Can Education Solve Poverty and Child Labor?
In 2008, poverty and child labor are growing
problems that threaten the stability and progress
of all countries in our complex global economy.
Many look to education as a solution, without
realizing the true cause or nature of the problem
Confusing cause with effect, conventional efforts
to end poverty and child labor fundamentally fail
to effectively address the problems they seek to
remedy. For example, thinking the cause of poverty
is simply lack of money by poor people, the solution
is to give them more money. Likewise, thinking the
cause of child labor is simply lack of conventional
education, the solution is to send the children to
ordinary formal schooling. In practice, however,
applying this superficial logic does not address
much less solve the underlying cause of the
problem, much less resolve, the underlying cause
at issue, which is the lack of proper character
development in children.
Unfortunately, goverment agencies, and prominent
private organizations tend to look only at symptoms
and effects of the problem, such as giving money
and schooling without addressing the true causes
of child labor and poverty. Sadly, the US government appears committed to following this faulty logic in its efforts to eradicate child labor through education. For example, the US Department of Labor (DOL) invests some $350 million dollars in this effort through funding “education initiative” grants. However, these efforts are limited to conventional education only.
Some funded projects only seek to raise awareness of child labor by distributing notices or conducting lectures and workshop to urge greater attention to the problem. Other projects spend large sums of money to study and document the problem, without getting to any solution at all.
Happily, there is a type of education that can effectively address and ultimately solve the problem of both poverty and child labor. The International Montessori Society (IMS) offers this new educational approach as a type of character teaching.
The IMS "Character Teaching”project sees the problem of poverty and child labor as one of assuring proper character development in children. It employs a novel “exchange of value” concept, which involves giving a small amount of money to poor working children in exchange for a brief amount of their time for instruction in basic academic skills. Detractors and conventional educators generally object to this time-money concept because they say that giving even a small amount of money to poor working children, no matter how it is regulated and controlled, will corrupt them and encourage their further harmful child labor. By contrast, Lee Havis, IMS director, argues, “this ‘exchange of value’ is vital for establishing a relationship of trust, respect and accountability with the children involved. It allows them to directly experience self-worth, integrity and personal accountability, which repeated over time, will ultimately become deeply incorporated into their whole way of being and character for life”.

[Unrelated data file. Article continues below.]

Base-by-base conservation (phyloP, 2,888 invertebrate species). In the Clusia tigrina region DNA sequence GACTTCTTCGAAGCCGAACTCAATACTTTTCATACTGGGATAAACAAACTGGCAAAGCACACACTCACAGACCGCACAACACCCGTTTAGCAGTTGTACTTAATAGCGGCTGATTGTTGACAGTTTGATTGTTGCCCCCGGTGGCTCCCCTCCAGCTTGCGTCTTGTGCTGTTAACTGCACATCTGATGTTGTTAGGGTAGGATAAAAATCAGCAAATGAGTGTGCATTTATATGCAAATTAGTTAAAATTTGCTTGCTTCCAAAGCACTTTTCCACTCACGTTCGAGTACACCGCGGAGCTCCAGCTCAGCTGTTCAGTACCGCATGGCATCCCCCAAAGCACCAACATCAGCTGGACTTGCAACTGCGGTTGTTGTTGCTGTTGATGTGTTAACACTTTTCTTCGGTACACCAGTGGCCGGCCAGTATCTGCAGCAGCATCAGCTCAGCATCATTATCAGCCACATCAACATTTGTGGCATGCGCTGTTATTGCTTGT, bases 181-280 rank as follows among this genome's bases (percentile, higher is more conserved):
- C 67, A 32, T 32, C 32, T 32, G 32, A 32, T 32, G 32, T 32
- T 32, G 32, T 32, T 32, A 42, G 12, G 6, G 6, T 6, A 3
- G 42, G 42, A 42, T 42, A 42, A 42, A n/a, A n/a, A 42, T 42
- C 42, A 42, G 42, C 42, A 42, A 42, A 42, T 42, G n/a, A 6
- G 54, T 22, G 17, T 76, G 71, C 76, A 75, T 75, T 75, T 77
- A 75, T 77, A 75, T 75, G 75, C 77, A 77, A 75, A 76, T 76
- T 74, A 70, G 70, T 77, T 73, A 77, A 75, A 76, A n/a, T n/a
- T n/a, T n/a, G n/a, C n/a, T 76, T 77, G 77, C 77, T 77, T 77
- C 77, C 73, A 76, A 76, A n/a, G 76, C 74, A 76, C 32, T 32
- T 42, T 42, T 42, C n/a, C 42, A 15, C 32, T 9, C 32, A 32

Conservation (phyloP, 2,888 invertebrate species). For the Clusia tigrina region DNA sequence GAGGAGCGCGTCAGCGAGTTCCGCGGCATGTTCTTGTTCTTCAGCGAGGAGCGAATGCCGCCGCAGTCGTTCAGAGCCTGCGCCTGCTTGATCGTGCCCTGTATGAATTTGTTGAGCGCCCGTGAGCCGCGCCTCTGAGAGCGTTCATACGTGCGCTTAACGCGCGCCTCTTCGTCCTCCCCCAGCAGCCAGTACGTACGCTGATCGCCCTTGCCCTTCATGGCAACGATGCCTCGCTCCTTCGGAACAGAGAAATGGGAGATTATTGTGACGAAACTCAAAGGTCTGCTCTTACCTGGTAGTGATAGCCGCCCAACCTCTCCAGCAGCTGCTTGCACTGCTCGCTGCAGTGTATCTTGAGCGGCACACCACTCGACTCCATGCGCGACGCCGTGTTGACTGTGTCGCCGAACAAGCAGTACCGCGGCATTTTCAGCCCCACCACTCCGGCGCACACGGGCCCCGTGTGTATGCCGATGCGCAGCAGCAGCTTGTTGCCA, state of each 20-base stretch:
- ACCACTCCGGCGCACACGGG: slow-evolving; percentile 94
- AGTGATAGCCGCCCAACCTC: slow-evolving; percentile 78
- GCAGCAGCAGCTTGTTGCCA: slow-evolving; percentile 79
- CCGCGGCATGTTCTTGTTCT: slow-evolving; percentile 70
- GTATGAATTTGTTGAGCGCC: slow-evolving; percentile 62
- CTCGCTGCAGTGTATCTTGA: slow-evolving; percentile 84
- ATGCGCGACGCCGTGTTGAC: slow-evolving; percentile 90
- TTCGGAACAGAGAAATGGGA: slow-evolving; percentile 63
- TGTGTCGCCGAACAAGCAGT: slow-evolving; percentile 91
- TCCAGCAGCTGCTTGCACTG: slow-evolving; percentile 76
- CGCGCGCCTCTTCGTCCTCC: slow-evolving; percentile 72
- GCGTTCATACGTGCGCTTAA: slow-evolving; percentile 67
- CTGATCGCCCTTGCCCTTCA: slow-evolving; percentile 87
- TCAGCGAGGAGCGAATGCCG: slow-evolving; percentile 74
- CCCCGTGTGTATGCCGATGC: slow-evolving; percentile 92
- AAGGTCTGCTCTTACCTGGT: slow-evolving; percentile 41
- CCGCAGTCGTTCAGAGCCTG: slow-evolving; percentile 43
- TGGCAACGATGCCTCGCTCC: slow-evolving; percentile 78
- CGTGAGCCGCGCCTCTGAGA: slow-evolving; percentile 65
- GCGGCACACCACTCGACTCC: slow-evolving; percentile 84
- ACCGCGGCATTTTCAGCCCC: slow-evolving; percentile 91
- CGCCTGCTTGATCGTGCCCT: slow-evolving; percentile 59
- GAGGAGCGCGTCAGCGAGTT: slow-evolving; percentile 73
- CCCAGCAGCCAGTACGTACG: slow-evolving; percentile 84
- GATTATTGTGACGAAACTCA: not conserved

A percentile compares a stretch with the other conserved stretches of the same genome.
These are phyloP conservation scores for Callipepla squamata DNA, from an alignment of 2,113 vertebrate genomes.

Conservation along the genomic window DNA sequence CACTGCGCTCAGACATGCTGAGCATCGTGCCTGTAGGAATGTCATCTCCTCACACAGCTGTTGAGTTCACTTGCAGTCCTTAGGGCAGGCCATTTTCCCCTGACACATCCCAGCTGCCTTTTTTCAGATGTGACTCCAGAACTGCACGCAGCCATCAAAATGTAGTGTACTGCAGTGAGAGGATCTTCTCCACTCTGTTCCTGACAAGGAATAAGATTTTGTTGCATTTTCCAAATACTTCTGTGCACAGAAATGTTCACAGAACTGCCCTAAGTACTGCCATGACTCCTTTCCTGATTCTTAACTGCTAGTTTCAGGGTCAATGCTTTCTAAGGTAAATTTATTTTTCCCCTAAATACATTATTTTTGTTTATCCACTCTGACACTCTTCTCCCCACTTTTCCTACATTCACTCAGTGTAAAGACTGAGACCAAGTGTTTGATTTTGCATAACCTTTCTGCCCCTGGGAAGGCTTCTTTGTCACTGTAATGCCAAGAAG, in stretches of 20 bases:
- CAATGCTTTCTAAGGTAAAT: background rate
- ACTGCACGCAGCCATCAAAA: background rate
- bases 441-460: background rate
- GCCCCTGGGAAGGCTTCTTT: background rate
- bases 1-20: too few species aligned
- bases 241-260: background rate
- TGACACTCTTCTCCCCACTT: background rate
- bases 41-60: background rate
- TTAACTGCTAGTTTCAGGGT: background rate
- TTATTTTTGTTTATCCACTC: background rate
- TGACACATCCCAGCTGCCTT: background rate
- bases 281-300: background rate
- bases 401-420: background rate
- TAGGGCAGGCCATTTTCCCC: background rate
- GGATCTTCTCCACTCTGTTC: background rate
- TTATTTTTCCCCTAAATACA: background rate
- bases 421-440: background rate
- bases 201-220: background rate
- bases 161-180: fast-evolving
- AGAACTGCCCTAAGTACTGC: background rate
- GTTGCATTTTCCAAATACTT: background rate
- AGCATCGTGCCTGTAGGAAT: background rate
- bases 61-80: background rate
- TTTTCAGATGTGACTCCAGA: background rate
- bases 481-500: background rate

The Character Teaching project follows the basic scientific approach pioneered by Dr. Maria Montessori in the early 1900’s. In 1907, Montessori applied this approach with poor, neglected children in the slums of Rome, Italy. In these dire poverty conditions, she discovered that children have inborn natural qualities of self-discipline order, integrity, and instincts for independence, that can emerge by following laws of nature to control the environment, not the child. In modern times, these efforts at Montessori teaching have largely failed to misunderstanding of Dr. Montessori's original experiment, and a lack of consistent and comprehensive technology to put this fully into practice.
According to Lee, a key factor in the potential success of the IMS character teaching project is using a new comprehensive technology he perfected and consolidated for Montessori teaching in 2003. He says, “Combining this new technology of Montessori teaching with the concept of ‘exchange of value’, we have clear opportunity to solve the main problems of poverty and abusive child labor that was never possible before. Now, it just waits for a country government willing to give this unconventional chance to operate."
For further information, contact:
International Montessori Society
9525 Georgia Ave. #200
Silver Spring, MD 20910
301-589-1127 • email: firstname.lastname@example.org